We got used, that electromagnetic locks are a common part of entry doors to various buildings and offices. There are several types of such locks on a market, the most often they are a part of a doorframe. Each type has its pros and cons. From some point of view, the most universal are “external” types, which can be easily implemented into any door without a necessity of an intervention to a door construction. Even such types can be found in our offer.
Y280 and Y350 are bulky locks consisting of a module with an electromagnet and a metal plate from a magnetically conducting material, which shall be mounted to a door (usually an upper portion). After switching on a power supply, a strong magnetic field will be created, sufficient to keep the door locked. A force necessary to open a door is quite considerable (2800/3500N) and normally it isn´t possible to unlock such doors by a “violence”. A positive fact is that a metal plate also contains a backstop with a spring damping a noise at locking.
A representative of “to be built in” types, is the type Y100S. It operates on a principle of a metal stick ejection, that´s why even in this case is a holding force very high, limited mainly by a door construction. A big advantage of the Y100S is that the lock already contains a security sensor against premature lock activation. After applying a power supply on the lock, “nothing happens” – the lock gets activated only after approximation of a plate with a small permanent magnet (included in a package),i.e. only after the doors are closed. All three types operate at 12V, types Y280 and Y350 can also be supplied with 24V (overall power consumption remains approximately constant).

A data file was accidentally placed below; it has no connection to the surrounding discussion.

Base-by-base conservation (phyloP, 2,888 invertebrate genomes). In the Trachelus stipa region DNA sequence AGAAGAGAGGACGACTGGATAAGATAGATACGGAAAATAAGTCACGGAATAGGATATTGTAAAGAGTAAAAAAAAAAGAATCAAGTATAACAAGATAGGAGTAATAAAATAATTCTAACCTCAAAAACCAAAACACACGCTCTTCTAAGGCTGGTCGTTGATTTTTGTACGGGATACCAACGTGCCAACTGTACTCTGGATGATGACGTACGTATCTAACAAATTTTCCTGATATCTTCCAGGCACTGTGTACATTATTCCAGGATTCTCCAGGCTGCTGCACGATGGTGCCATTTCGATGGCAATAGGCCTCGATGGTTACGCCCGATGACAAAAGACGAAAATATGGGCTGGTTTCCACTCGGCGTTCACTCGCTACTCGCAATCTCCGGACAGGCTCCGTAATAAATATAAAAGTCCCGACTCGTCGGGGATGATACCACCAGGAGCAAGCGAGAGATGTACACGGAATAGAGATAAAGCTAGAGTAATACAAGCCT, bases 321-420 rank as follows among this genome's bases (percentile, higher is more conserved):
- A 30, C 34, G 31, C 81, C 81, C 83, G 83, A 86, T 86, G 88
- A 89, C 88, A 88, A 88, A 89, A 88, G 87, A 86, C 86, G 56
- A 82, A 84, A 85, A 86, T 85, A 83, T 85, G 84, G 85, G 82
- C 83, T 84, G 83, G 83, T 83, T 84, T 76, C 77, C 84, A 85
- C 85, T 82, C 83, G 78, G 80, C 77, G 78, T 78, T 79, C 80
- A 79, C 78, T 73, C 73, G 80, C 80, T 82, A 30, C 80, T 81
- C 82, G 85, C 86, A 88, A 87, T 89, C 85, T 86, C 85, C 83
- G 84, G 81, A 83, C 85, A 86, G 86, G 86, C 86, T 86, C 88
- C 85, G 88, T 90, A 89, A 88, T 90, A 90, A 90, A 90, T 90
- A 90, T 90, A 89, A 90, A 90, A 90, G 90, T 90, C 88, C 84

In case of interest, please contact us at firstname.lastname@example.org.
Lock it without a key – [Link]
Qtechknow @ instructables.com
Have you ever heard of TFT LCD screens? They are great ways to display information from your Arduino, or display pictures. The Arduino team just released an official TFT LCD screen with their new Robot at Maker Faire 2013. It’s very easy to get started with!! This tutorial will show you how to get the LCD up and running, load information from the SD card, and make a few simple projects.
The TFT LCD screen is a great way to detach your computer, and have the Arduino relay information that you need to know onto the LCD. A great part of the LCD is that it has a built in microSD card socket. You can store images on the microSD card socket, and even some text!
Your Image on an Arduino! – TFT LCD Screen Guide - [Link]
DOT. @ instructables.com
I and my friends like to have fun in summer. We like to fool around with music when we are camping. To make those parties more likely to professional ones I have made portable 9V LED strobe. For my surprise it really gives a big effect. I hope you will like it!
DIY portable LED strobe - [Link]